Female student holding architecture model

Architectural Assistant Degree Apprenticeship BA (Hons)

Earn your Bachelor's degree and take the first step on your journey towards becoming a registered architect on this degree apprenticeship.


Key information


This course is Accredited

Typical offer:

120-128 UCAS points to include a minimum of 3 A levels, or equivalent

See full entry requirements
Study mode and duration
Start date

Showing content for section Overview


Architects design buildings and play a role in shaping cities, communities and the way we live. To become an architect, you need qualifications recognised by the Architects Registration Board (ARB).

This Architectural Assistant Degree Apprenticeship course is the first step to achieving these qualifications. You'll develop the technical and analytical skills you need to begin a career as an architect – all while earning a salary and getting on-the-job experience.

During term time, you'll spend 1 day a week on day release at the University and the other 4 days applying your skills and getting practical experience in the workplace. The Government or your employer pay your tuition fees – so your architecture degree doesn’t cost you anything.

When you finish your apprenticeship, you'll have a Bachelor's degree in architecture and you'll be primed to take on further study to continue your journey in becoming a registered architect.

Course highlights

  • Explore design in collaborative studio spaces alongside your peers, while developing your individual and team skills
  • Expand your architectural thinking beyond practice with specialist tutors and architects
  • Access the latest software, including BIM modelling, advanced parametric modelling, environmental evaluation software, 3d scanning and printing tools, to support your design work and challenge your creative thinking
  • Explore a variety of architectural challenges outside of practice to develop your design creativity
  • Develop design skills through model making, material testing, sketching and drawing
  • Have access to the University's student support services and community, including the Library, study support, sports and recreation facilities, and the Students’ Union
  • Build a network of professional peers during your time at university, sharing your ideas and knowledge
  • Get practical work experience in your job, giving you an advantage in leaving the course, with four years' experience plus your qualifications
  • Get a personal tutor from the University and a workplace mentor
Apprenticeships logo

Recognition and validation

This course is prescribed and recognised by the Architects Registration Board (ARB) and validated by the Royal Institute of British Architects (RIBA).

This accreditation means you'll satisfy the criteria for ARB Part 1 exemption and RIBA Part 1 exemption when you complete your apprenticeship, putting you one step closer to becoming registered as an architect.

I have learned about the materials used for buildings, model making and renders for drawings. I have enjoyed learning how to make scale, plan, elevation, section and technical drawings.

Izabela Ivanova, BA (Hons) Architecture

Contact us

Degree Apprenticeships



Entry requirements

BA (Hons) Architectural Assistant Degree Apprenticeship

Typical offers

  • A levels - ABB-BBB
  • UCAS points - 120-128 points to include a minimum of 3 A levels, or equivalent (calculate your UCAS points)
  • T-levels - Merit
  • BTECs (Extended Diplomas) - DDM  
  • International Baccalaureate - 25-26
  • All applicants to the Degree Apprenticeship courses must have an acceptable Level 2 qualification in English and Mathematics. Acceptable qualifications include GCSE with grade C/4 or above and Functional Skills with Pass - please note that we are not able to accept all kinds of Level 2 qualifications, so if you are unsure whether you have a suitable qualification, please get in touch.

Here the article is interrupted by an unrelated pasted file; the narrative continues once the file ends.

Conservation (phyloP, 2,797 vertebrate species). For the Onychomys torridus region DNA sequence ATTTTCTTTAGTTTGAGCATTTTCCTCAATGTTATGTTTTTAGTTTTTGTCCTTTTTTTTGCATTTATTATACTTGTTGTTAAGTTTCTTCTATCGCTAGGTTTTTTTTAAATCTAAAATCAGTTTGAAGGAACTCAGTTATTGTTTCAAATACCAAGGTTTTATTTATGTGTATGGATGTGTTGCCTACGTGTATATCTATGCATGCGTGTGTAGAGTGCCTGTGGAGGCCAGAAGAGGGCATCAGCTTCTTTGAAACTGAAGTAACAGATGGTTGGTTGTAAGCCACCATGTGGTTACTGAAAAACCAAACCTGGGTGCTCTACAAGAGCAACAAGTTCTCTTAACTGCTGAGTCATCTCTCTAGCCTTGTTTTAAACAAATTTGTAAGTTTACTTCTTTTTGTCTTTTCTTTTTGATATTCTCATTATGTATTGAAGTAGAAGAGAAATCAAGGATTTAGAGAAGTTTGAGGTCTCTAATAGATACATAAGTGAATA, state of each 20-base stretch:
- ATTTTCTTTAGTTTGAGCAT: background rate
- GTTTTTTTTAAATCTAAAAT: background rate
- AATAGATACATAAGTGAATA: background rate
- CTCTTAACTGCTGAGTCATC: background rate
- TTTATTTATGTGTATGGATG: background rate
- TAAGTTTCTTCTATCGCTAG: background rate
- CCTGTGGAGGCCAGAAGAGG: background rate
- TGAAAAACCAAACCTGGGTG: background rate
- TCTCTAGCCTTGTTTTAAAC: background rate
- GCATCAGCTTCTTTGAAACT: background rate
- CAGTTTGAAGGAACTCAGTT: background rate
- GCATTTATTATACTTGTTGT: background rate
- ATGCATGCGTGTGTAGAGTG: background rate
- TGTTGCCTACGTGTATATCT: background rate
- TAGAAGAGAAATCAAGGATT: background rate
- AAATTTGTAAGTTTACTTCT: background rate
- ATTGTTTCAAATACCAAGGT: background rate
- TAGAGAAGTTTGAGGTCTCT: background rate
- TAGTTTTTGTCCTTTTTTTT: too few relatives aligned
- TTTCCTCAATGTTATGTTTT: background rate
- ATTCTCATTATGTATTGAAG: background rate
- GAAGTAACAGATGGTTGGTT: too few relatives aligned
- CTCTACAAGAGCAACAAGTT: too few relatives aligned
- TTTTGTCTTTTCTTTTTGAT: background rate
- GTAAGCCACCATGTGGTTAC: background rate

You may need to have studied specific subjects – find full entry requirements and other qualifications we accept.

Selection process

  • All applicants will be required to complete a Skills Gap Analysis before completing an application form
  • All applicants will be invited to attend an academic interview and may be asked to submit a portfolio of work or undertake additional assessment
  • If you do not have an acceptable qualification, you will be required to take an additional assessment during the application process

We look at more than just your grades

While we consider your grades when making an offer, we also carefully look at your circumstances and other factors to assess your potential. These include whether you live and work in the region and your personal and family circumstances which we assess using established data.

Explore more about how we make your offer

You and your employer

When you begin studying for your degree apprenticeship:

  • You need to be 18 or over
  • You should be able to satisfy government requirements on residency: 
    • you must be a citizen or have the right to live in the UK/EEA
    • you must have been a resident in the UK/EEA (not the Channel Islands or Isle of Man) for a minimum of 3 years
    • you must not need a Student Route visa, and must not have been on a Student Route visa within the past 3 years
  • You need to have the right to work in the UK, and to spend at least 50% of your working hours in England
  • Your job should meet the requirements of the apprenticeship standard relevant to this degree – we can advise you and your employer on this
  • Your employer needs to have registered an apprentice service account – we can help your employer with this if needed

If you aren't currently working in a relevant field, you can apply for a job and degree apprenticeship simultaneously. Read more about applying for this degree apprenticeship.



3D Workshops

Our Workshops are ideal for model-making, with high-grade kit for crafting wood, metal, plastics, polyurethane, concrete and plaster works.


Architecture Studios

Our open-plan learning spaces encourage a studio culture of collaboration, creativity and dialogue, preparing you for the ways of working you'll experience in your career.

Images capturing CCIXR facility

Virtual Production and Mixed Reality Studio

Take centre stage in the futuristic world of extended reality (XR) with our SmartStage-powered Virtual Production and Mixed Reality Studio.

Helen Yates - B roll Day 3

Eldon Art Shop

Whether you're studying a creative degree or want to pick up some supplies, our Eldon Art Shop has the materials you'll need for your coursework or project.

17/05/2021.B-Roll - day 3 ..All Rights Reserved - Helen Yates- T: +44 (0)7790805960.Local copyright law applies to all print & online usage. Fees charged will comply with standard space rates and usage for that country, region or state.

Photography studios and darkrooms